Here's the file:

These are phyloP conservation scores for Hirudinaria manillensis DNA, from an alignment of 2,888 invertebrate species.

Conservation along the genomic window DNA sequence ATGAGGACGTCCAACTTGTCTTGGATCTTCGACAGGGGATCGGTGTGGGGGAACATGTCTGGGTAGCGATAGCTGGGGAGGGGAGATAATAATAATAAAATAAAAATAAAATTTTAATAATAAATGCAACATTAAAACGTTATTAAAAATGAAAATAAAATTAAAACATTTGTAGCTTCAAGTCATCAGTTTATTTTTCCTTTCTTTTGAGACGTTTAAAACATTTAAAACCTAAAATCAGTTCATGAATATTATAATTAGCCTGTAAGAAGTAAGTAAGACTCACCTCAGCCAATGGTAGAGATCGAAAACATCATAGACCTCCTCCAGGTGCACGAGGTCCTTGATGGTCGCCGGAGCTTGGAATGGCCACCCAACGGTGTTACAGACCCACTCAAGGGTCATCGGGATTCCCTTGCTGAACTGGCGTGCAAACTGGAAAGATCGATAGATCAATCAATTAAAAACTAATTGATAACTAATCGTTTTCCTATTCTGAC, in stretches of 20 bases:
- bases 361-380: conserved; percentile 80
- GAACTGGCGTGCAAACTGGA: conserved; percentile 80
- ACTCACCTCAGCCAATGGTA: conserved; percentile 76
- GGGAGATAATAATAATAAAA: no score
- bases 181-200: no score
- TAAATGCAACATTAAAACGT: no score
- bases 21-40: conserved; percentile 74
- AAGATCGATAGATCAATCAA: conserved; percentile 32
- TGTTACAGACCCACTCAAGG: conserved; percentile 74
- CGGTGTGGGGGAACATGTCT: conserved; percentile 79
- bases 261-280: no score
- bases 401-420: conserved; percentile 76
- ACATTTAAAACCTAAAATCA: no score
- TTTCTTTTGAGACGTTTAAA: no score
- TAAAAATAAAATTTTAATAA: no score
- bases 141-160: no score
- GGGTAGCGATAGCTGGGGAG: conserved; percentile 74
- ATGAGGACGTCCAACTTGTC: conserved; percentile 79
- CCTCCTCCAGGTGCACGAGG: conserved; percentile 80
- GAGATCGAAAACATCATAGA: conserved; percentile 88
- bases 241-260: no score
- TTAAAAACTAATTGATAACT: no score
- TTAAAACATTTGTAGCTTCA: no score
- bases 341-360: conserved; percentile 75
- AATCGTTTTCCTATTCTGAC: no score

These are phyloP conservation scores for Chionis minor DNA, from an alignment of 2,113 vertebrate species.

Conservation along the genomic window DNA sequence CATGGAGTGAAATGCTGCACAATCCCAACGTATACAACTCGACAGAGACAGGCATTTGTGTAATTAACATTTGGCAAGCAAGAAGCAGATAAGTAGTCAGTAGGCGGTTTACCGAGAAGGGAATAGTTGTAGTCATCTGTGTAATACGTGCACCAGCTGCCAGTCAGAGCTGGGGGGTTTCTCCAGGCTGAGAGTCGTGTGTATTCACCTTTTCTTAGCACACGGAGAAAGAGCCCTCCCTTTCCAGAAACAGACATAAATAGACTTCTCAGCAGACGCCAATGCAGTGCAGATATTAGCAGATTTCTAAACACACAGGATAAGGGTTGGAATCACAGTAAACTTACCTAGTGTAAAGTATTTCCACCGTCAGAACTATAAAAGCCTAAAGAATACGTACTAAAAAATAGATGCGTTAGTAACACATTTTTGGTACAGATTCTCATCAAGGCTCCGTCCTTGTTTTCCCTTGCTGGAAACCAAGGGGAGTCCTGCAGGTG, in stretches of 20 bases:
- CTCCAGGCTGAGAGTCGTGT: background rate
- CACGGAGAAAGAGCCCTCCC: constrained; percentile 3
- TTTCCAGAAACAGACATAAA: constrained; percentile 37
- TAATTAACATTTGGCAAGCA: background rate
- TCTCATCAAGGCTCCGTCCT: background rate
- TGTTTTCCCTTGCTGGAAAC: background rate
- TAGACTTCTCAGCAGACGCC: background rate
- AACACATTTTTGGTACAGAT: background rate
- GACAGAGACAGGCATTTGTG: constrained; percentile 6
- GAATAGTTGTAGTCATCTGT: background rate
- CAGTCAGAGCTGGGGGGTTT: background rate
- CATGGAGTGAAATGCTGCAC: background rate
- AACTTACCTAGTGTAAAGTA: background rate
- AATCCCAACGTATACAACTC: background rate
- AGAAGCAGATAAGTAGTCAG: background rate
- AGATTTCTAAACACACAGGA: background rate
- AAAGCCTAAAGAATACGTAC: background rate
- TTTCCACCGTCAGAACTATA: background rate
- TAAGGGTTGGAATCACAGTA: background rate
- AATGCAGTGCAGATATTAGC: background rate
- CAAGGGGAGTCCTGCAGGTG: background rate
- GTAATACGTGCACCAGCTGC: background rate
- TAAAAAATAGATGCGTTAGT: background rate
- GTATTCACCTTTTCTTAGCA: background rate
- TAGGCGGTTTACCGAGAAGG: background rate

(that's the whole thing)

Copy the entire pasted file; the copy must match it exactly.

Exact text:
These are phyloP conservation scores for Hirudinaria manillensis DNA, from an alignment of 2,888 invertebrate species.

Conservation along the genomic window DNA sequence ATGAGGACGTCCAACTTGTCTTGGATCTTCGACAGGGGATCGGTGTGGGGGAACATGTCTGGGTAGCGATAGCTGGGGAGGGGAGATAATAATAATAAAATAAAAATAAAATTTTAATAATAAATGCAACATTAAAACGTTATTAAAAATGAAAATAAAATTAAAACATTTGTAGCTTCAAGTCATCAGTTTATTTTTCCTTTCTTTTGAGACGTTTAAAACATTTAAAACCTAAAATCAGTTCATGAATATTATAATTAGCCTGTAAGAAGTAAGTAAGACTCACCTCAGCCAATGGTAGAGATCGAAAACATCATAGACCTCCTCCAGGTGCACGAGGTCCTTGATGGTCGCCGGAGCTTGGAATGGCCACCCAACGGTGTTACAGACCCACTCAAGGGTCATCGGGATTCCCTTGCTGAACTGGCGTGCAAACTGGAAAGATCGATAGATCAATCAATTAAAAACTAATTGATAACTAATCGTTTTCCTATTCTGAC, in stretches of 20 bases:
- bases 361-380: conserved; percentile 80
- GAACTGGCGTGCAAACTGGA: conserved; percentile 80
- ACTCACCTCAGCCAATGGTA: conserved; percentile 76
- GGGAGATAATAATAATAAAA: no score
- bases 181-200: no score
- TAAATGCAACATTAAAACGT: no score
- bases 21-40: conserved; percentile 74
- AAGATCGATAGATCAATCAA: conserved; percentile 32
- TGTTACAGACCCACTCAAGG: conserved; percentile 74
- CGGTGTGGGGGAACATGTCT: conserved; percentile 79
- bases 261-280: no score
- bases 401-420: conserved; percentile 76
- ACATTTAAAACCTAAAATCA: no score
- TTTCTTTTGAGACGTTTAAA: no score
- TAAAAATAAAATTTTAATAA: no score
- bases 141-160: no score
- GGGTAGCGATAGCTGGGGAG: conserved; percentile 74
- ATGAGGACGTCCAACTTGTC: conserved; percentile 79
- CCTCCTCCAGGTGCACGAGG: conserved; percentile 80
- GAGATCGAAAACATCATAGA: conserved; percentile 88
- bases 241-260: no score
- TTAAAAACTAATTGATAACT: no score
- TTAAAACATTTGTAGCTTCA: no score
- bases 341-360: conserved; percentile 75
- AATCGTTTTCCTATTCTGAC: no score

These are phyloP conservation scores for Chionis minor DNA, from an alignment of 2,113 vertebrate species.

Conservation along the genomic window DNA sequence CATGGAGTGAAATGCTGCACAATCCCAACGTATACAACTCGACAGAGACAGGCATTTGTGTAATTAACATTTGGCAAGCAAGAAGCAGATAAGTAGTCAGTAGGCGGTTTACCGAGAAGGGAATAGTTGTAGTCATCTGTGTAATACGTGCACCAGCTGCCAGTCAGAGCTGGGGGGTTTCTCCAGGCTGAGAGTCGTGTGTATTCACCTTTTCTTAGCACACGGAGAAAGAGCCCTCCCTTTCCAGAAACAGACATAAATAGACTTCTCAGCAGACGCCAATGCAGTGCAGATATTAGCAGATTTCTAAACACACAGGATAAGGGTTGGAATCACAGTAAACTTACCTAGTGTAAAGTATTTCCACCGTCAGAACTATAAAAGCCTAAAGAATACGTACTAAAAAATAGATGCGTTAGTAACACATTTTTGGTACAGATTCTCATCAAGGCTCCGTCCTTGTTTTCCCTTGCTGGAAACCAAGGGGAGTCCTGCAGGTG, in stretches of 20 bases:
- CTCCAGGCTGAGAGTCGTGT: background rate
- CACGGAGAAAGAGCCCTCCC: constrained; percentile 3
- TTTCCAGAAACAGACATAAA: constrained; percentile 37
- TAATTAACATTTGGCAAGCA: background rate
- TCTCATCAAGGCTCCGTCCT: background rate
- TGTTTTCCCTTGCTGGAAAC: background rate
- TAGACTTCTCAGCAGACGCC: background rate
- AACACATTTTTGGTACAGAT: background rate
- GACAGAGACAGGCATTTGTG: constrained; percentile 6
- GAATAGTTGTAGTCATCTGT: background rate
- CAGTCAGAGCTGGGGGGTTT: background rate
- CATGGAGTGAAATGCTGCAC: background rate
- AACTTACCTAGTGTAAAGTA: background rate
- AATCCCAACGTATACAACTC: background rate
- AGAAGCAGATAAGTAGTCAG: background rate
- AGATTTCTAAACACACAGGA: background rate
- AAAGCCTAAAGAATACGTAC: background rate
- TTTCCACCGTCAGAACTATA: background rate
- TAAGGGTTGGAATCACAGTA: background rate
- AATGCAGTGCAGATATTAGC: background rate
- CAAGGGGAGTCCTGCAGGTG: background rate
- GTAATACGTGCACCAGCTGC: background rate
- TAAAAAATAGATGCGTTAGT: background rate
- GTATTCACCTTTTCTTAGCA: background rate
- TAGGCGGTTTACCGAGAAGG: background rate